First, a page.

Table 4 The accuracy of the four methods for forest vegetation C stock pattern simulation of Jiangxi Province in China
Methods MAE (kg/m-2) MRE (%)
AVIM2 2.63 79.79
Kriging 2.06 62.5
SBA 1.9 57.71
HASM 0.96 29.13
The accuracy of AVIM2 was lower than SBA, Kriging and HASM. The simulated distribution by AVIM2 was consistent with potential distribution of forest carbon stock, taking into account that the simulation process strongly related to climate and soil properties. In other words, the result simulated on large scale would be more accurate than that on provincial scale. The accuracies of SBA and Kriging approximated to each other, being about 60% of the MRE. HASM had the highest accuracy. Comparing with AVIM2, Kriging and SBA, the accuracy of HASM had improved by 50.66%, 33.37% and 28.58%, respectively.
The carbon stocks and carbon density of Jiangxi calculated by the four simulation methods were compared with the result calculated by volume-derived method (Table 5). The results of simulation methods, except for AVIM2, were close to the results of volume-derived method. Particularly, the bias of SBA and HASM were less than 10%.
Table 5 Comparison of forest vegetation C stocks of Jiangxi Province estimated by different methods (Tg =1012 g). Forest vegetation C stocks include C stocks of forest stands, economic forests, woodlands, shrub forests, bamboos and trees in non-forest. C stocks of forest stands include C stocks of needle-leaved forests, broad-leaved forests and mixed-leaved forests.
Methods Components Area
(109 m2)
Carbon density
Carbon stock
Periods References
Volume-derived Forest stands 78.93 2.72 214.70 2001-2005 Li X et al., 2011
Volume-derived Forest 100.33 2.63 263.87 2001-2005 Li X et al., 2011
Volume-derived Forest stands 3.00 2004-2008 Li H K et al., 2011
Volume-derived Forest 289.07 2004-2008 Li H K et al., 2011
Volume-derived Forest 99.80 2.67 297.97 2004-2008 This study
Volume-derived Forest stands 76.81 3.02 231.97 2004-2008 This study
Volume-derived Needle-leaved forests 47.05 2.60 122.33 2004-2008 This study
Volume-derived Broad-leaved forests 21.83 3.84 83.82 2004-2008 This study
Volume-derived Mixed-leaved forests 7.94 3.25 25.82 2004-2008 This study
Volume-derived Economic forests 12.03 1.19 14.26 2004-2008 This study
Volume-derived Bamboos 8.52 2.06 17.54 2004-2008 This study
Volume-derived Woodlands 0.45 0.99 0.44 2004-2008 This study
Volume-derived Shrub forests 1.99 0.99 1.96 2004-2008 This study
Volume-derived Trees in non-forest 31.80 2004-2008 This study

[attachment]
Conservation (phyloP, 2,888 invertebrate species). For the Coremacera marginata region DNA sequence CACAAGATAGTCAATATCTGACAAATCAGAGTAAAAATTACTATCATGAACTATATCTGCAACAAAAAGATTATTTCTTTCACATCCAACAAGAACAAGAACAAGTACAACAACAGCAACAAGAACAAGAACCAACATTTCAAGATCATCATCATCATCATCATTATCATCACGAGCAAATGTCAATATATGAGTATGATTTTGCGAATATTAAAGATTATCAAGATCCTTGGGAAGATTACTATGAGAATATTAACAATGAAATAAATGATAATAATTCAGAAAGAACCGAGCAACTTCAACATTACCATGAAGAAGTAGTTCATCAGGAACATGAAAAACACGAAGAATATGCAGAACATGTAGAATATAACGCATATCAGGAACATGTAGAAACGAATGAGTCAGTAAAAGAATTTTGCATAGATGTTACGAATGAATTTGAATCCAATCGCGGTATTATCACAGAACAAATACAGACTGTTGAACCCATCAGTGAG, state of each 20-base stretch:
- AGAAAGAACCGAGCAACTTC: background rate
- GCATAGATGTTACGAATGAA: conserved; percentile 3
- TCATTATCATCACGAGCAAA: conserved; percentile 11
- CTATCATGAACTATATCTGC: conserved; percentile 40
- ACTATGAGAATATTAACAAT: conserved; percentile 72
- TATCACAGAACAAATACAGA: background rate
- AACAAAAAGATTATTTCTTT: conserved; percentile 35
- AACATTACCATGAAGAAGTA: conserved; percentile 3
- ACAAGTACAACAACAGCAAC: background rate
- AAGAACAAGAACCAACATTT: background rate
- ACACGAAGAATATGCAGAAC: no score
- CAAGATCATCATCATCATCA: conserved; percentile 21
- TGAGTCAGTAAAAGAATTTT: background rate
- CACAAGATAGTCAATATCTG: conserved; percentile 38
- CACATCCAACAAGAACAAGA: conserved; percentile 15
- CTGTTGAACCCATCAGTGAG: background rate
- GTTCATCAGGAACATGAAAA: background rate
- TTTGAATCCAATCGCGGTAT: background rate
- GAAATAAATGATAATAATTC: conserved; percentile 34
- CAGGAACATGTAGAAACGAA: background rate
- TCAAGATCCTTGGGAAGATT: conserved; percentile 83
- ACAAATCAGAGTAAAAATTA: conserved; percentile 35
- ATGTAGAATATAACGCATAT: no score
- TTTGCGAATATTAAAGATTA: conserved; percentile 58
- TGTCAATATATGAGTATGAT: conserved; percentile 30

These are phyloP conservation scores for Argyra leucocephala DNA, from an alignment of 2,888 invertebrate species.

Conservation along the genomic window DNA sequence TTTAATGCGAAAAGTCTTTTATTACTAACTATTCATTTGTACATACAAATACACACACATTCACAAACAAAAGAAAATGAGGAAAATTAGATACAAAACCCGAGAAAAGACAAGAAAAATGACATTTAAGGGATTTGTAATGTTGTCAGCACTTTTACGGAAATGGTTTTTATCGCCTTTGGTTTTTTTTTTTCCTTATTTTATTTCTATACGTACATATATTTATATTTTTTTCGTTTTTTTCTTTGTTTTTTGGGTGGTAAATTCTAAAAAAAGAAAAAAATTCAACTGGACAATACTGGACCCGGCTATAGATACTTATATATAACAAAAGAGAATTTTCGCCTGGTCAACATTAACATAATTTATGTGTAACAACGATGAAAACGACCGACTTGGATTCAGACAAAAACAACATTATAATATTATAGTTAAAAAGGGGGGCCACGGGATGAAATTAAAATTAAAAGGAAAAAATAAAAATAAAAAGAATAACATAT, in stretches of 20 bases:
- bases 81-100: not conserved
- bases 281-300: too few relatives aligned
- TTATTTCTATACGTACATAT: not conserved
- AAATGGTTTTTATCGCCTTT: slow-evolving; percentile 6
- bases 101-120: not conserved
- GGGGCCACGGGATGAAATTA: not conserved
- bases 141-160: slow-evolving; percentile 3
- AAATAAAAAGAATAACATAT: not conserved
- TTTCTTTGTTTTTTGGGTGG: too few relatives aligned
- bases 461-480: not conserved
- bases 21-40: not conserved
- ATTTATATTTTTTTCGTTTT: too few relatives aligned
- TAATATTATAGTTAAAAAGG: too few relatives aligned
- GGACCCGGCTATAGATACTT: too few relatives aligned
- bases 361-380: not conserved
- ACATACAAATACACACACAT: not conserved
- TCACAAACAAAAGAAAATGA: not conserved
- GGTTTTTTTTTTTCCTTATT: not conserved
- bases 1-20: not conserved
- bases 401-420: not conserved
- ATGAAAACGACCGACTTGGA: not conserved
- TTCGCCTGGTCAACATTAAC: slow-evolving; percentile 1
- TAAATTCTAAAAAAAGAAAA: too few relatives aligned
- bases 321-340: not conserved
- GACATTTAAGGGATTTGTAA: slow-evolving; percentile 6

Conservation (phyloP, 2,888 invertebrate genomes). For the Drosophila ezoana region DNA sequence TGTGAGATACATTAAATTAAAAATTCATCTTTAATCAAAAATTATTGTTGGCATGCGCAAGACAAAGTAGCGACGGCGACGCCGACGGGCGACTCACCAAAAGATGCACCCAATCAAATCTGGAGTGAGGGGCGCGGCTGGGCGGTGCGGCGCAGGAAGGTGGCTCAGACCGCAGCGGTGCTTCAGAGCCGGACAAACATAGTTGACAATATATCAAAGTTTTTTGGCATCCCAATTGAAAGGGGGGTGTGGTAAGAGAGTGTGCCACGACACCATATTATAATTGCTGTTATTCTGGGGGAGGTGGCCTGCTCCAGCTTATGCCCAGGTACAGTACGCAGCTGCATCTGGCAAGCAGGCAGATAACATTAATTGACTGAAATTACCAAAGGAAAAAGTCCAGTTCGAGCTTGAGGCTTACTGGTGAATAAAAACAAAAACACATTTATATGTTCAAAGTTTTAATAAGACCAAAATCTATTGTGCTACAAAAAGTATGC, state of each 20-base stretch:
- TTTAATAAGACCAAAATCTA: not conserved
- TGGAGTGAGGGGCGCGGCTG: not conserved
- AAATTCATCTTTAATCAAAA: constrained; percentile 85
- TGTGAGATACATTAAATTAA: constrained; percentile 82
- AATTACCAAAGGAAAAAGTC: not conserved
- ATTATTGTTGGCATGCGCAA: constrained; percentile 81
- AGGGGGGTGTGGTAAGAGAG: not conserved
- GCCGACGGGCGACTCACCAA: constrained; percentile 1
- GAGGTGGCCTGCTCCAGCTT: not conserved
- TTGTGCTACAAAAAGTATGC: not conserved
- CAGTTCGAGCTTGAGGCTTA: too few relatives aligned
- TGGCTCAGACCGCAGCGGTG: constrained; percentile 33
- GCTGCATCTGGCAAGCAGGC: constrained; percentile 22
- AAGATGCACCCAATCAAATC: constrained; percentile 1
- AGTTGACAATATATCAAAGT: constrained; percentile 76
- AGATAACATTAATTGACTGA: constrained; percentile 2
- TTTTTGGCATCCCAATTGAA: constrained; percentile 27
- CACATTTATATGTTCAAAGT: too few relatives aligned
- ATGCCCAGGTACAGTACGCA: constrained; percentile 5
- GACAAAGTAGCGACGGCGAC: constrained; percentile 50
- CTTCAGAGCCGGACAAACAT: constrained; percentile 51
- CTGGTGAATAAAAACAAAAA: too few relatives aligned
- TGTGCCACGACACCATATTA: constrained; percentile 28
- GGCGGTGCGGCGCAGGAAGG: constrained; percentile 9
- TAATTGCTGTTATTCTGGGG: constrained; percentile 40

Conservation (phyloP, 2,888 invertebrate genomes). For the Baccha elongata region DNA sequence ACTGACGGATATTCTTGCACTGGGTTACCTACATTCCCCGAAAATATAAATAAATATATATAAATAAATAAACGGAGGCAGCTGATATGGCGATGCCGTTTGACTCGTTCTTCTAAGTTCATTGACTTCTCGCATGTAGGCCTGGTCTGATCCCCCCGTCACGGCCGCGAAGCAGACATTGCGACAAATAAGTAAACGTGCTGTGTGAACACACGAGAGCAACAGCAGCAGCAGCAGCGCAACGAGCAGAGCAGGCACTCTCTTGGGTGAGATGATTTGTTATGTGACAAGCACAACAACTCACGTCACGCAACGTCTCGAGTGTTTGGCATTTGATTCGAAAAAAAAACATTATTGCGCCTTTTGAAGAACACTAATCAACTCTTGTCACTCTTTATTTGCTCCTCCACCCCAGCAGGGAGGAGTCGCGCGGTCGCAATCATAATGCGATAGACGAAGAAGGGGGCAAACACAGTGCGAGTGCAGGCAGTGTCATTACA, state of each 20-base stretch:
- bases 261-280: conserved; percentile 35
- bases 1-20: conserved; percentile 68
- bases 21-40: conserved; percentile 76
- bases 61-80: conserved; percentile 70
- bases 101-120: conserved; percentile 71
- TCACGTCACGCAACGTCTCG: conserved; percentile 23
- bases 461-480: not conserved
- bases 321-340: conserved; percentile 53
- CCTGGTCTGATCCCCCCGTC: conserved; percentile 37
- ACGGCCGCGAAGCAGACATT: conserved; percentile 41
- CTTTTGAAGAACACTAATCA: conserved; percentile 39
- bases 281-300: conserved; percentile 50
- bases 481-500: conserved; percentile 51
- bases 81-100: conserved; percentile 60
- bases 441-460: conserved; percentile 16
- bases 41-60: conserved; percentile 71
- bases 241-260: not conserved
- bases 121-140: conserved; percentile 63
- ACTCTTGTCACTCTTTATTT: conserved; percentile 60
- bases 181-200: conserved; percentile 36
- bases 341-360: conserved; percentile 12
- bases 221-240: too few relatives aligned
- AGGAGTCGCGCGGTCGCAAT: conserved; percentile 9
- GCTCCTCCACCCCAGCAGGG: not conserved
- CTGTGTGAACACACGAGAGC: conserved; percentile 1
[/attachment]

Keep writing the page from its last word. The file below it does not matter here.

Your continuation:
Volume-derived Forest stands 72.78 2.86 208.15 1999-2003 This study
AVIM2 Forest 94.32 3.71 349.93 2004-2008 This study
Kriging Forest 94.32 3.04 286.73 2004-2008 This study
SBA Forest 94.32 3.25 306.54 2004-2008 This study
HASM Forest 94.32 3.06 288.62 2004-2008 This study
HASM Forest 94.32 2.88 271.64 1999-2003 This study

4.2 Total forest carbon stock of Jiangxi

In previous studies, the definitions of forest vegetation carbon stock were inconsistent. In some studies, e.g. Fang et al. (2001), forest vegetation carbon stock was regarded as the carbon stock of forest stands; while in other studies, e.g. Zhang et al. (2013), it was treated as a sum of carbon stocks of forest stands, economic forests, bamboo, special shrubbery, woodlands and trees on non-forest lands. In this study, to avoid confusion, the first definition was considered as forest stand vegetation carbon stock (SCS), and the second definition was considered as forest vegetation carbon stock (CS), which contains SCS. Accordingly, the area weighted mean carbon stocks of forest and forest stand were forest vegetation carbon density (CD) and forest stand vegetation carbon density (SCD), respectively.
According to the results of volume-derived method, CS, CD and forest area of Jiangxi were 297.97 Tg, 2.67 kg/m2 and 99.80 ×109 m2, respectively; SCS, SCD and forest stand area of Jiangxi were 231.97 Tg, 3.02 kg/m2 and 76.81×109 m2, respectively. C stocks of needle-leaved forests, broad-leaved forests and mixed-leaved forests were 122.33, 83.82 and 25.82 Tg, respectively. C density of these three forest types were 2.60, 3.84 and 3.25 kg/m2, respectively. Needle-leaved forest was the largest C pool, and broad-leaved forest had the highest C density in forest ecosystem in Jiangxi. C stock of economic forests, bamboos, woodlands, shrub forests and trees in non-forest were 14.26, 17.54, 0.44, 1.96 and 31.80 Tg, respectively.